“It’s hard to explain… but you can feel the difference in a local derby game,” Brown said. “The atmosphere is a little bit different compared to other games. There’s that little bit something extra. It wasn’t long ago that us, Birmingham, Villa and Wolves were all in it together for a couple of seasons. And that was absolutely brilliant. It was fantastic. The rivalry and the banter, I miss those games. Personally, I think there’s nothing like local derbies. Supporters will say we want to be in the league above Villa and look down on them etc. But personally, the more local derbies the better. Even if that means relegation to the Championship, whatever.”

Brown believes West Brom’s biggest enemy this season has been a lack of goals. Creating chances hasn’t been a issue for the Baggies, it’s just tickling the twine that’s been a concern and ultimately cost Steve Clarke his job.

As a 15-year-old, Brown upped sticks and moved to West Bromwich from Manchester and began his career as a Baggie that would eventually see him become the greatest player in their history.

But what was it that made the man known famous across England as “Bomber Brown” (for his marauding forward runs and goalscoring exploits) turn down Manchester City to sign for the Hawthorns club?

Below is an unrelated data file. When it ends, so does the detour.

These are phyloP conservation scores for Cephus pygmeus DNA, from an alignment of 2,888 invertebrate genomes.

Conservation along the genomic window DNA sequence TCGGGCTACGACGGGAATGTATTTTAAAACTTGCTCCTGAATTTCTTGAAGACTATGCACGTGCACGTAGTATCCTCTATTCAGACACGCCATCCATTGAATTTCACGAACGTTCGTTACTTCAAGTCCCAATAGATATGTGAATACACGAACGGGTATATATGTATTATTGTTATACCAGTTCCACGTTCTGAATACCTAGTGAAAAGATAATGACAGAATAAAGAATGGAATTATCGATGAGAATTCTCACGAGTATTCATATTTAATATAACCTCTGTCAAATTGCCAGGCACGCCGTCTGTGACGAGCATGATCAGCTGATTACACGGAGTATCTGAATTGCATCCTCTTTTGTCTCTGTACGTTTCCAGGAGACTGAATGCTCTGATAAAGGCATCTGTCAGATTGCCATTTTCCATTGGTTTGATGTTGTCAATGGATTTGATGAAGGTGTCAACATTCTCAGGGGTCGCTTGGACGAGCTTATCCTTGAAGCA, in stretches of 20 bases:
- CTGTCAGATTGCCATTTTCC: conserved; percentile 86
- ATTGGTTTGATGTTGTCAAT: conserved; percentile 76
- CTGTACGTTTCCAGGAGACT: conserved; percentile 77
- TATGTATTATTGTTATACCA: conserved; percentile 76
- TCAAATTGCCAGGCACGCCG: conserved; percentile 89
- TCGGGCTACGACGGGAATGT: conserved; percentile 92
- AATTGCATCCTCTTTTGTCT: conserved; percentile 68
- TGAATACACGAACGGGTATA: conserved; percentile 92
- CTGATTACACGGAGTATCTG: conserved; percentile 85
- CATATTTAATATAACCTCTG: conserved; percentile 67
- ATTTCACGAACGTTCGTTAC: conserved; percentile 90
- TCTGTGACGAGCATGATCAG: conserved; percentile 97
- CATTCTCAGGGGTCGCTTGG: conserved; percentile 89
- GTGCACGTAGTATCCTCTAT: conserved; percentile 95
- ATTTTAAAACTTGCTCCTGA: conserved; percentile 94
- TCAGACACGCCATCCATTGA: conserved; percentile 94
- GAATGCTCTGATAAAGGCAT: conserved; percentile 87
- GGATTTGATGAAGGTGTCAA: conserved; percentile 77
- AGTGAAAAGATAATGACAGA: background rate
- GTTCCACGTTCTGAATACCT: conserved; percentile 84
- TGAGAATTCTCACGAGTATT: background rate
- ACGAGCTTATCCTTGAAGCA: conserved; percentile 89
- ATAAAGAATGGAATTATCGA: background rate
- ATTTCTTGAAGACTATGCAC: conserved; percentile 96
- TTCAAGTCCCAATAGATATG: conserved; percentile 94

“Something, I don’t know what it was because it’s hard to explain, just being there at the Hawthorns, I just felt at home. I thought, ‘I like this place, I feel comfortable here.’ I ended up breaking almost every record at the club, so it was the best decision I ever made,” Brown laughed. “That and meeting the wife, of course.”

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Shane Long and West Brom’s other strikers have struggled to score this season.

We spoke all about the rivalries with Villa, Wolves and Birmingham, but what about Stoke? They’re only 35 minutes down the road.

“It’s not really a local derby because it’s a fair way,” Brown said, which to an American sports fan hearing that, seems a little crazy given the proximity. “But in the past it was classed as a local derby. It was always a game the fans looked to and wanted to beat Stoke. The history is Stoke at rich, and even in the East Midlands with Leicester, Derby and Nottingham Forest, there’s a needle there. This area is really passionate about their soccer.”

When his days with the Baggies were coming towards an end, Brown moved to the USA and played for Boston and later Jacksonville, Tea Men in the old NASL during the early 1980s. He spoke fondly about his love for American soccer fans and the great time he and his family spent in the States. So, if you’re an American and you want to support West Brom, here’s the message Brown has for you.